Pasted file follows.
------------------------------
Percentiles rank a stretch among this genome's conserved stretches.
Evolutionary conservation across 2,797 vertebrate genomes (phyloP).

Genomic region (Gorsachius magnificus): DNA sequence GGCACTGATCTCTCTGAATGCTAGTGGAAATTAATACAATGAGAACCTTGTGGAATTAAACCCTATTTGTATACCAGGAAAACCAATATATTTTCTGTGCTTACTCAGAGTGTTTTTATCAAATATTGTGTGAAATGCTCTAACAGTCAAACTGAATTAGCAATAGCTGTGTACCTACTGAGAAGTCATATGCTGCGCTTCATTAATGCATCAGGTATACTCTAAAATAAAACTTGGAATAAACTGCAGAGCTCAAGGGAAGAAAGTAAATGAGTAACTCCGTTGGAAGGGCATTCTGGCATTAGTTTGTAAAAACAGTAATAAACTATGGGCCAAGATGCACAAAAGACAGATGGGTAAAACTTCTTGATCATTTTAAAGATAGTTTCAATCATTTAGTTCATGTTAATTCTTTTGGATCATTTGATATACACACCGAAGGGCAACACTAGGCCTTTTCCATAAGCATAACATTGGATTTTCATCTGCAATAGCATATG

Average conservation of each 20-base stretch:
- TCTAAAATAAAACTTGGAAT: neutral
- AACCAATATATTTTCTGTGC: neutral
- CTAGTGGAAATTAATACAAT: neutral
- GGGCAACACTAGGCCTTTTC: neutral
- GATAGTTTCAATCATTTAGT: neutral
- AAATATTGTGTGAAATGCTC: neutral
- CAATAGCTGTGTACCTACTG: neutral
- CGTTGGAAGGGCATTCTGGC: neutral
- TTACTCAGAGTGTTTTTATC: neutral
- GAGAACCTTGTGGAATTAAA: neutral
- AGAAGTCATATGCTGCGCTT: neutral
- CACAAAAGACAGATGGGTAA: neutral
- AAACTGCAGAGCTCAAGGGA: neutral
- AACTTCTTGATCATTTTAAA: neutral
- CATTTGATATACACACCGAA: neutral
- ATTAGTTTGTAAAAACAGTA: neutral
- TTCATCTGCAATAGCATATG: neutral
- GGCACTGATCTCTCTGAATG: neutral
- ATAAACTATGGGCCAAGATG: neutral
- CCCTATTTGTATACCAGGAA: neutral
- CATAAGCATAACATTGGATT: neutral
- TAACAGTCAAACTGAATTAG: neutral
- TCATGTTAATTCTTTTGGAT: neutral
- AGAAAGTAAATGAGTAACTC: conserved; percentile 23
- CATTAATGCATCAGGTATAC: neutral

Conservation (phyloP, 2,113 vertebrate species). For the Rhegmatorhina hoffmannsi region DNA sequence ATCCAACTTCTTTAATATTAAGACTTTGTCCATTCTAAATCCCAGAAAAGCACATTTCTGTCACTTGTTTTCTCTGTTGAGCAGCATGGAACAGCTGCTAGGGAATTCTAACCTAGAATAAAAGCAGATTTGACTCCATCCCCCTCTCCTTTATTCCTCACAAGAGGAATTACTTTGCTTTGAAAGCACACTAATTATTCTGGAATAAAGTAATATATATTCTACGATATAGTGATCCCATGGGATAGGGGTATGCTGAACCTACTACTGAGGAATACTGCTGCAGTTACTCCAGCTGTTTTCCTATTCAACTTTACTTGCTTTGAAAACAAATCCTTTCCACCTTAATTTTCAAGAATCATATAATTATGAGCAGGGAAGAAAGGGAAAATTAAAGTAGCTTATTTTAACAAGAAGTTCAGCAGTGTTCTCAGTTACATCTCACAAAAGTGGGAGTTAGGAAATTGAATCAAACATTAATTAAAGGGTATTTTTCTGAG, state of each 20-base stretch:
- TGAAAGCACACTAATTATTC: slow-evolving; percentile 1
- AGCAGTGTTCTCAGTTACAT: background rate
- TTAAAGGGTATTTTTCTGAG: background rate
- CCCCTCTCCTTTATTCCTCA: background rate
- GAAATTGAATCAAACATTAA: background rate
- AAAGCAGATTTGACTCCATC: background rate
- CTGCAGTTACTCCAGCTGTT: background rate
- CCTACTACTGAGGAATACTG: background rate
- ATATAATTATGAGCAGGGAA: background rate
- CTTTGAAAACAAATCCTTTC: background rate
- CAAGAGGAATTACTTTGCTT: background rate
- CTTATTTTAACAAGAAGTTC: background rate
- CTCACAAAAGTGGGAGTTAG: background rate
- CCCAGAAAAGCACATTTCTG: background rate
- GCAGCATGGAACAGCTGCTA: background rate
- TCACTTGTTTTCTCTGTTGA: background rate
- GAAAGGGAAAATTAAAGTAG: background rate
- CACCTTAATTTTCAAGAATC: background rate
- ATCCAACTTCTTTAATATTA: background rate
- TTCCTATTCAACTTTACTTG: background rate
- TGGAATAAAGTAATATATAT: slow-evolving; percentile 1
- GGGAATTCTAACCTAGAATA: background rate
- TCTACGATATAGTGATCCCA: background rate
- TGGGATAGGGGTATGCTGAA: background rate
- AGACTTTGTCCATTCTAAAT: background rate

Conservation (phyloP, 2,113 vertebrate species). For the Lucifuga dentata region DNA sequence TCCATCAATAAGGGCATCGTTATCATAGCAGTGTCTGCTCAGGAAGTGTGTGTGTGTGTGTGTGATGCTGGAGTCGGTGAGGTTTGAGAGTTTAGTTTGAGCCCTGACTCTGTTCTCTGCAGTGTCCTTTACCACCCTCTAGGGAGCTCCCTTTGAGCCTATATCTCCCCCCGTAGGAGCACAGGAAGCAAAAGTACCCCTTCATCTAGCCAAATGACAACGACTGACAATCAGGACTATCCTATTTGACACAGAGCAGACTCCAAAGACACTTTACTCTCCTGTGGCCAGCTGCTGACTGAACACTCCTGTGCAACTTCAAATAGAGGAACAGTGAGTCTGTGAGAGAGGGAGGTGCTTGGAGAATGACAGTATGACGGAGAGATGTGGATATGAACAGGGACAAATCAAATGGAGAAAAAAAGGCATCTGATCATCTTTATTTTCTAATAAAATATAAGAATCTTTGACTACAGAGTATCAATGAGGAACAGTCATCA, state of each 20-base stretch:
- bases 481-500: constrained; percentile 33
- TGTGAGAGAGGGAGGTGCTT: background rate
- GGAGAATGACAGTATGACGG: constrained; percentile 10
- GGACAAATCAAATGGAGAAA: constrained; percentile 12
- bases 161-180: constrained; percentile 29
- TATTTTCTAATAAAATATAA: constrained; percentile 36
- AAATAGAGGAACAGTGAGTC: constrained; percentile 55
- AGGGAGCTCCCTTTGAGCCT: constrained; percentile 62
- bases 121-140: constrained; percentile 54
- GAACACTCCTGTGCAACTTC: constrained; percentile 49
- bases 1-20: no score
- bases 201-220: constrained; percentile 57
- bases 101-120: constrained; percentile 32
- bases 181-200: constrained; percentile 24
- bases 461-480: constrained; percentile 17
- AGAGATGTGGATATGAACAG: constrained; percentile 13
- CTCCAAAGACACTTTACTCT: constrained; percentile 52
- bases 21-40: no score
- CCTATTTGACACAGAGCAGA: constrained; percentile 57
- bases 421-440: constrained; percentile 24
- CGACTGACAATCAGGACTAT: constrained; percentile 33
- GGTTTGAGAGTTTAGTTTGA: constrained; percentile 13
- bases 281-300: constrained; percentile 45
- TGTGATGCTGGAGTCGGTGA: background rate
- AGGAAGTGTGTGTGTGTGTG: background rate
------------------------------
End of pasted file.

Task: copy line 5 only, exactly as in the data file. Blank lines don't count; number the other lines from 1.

- TCTAAAATAAAACTTGGAAT: neutral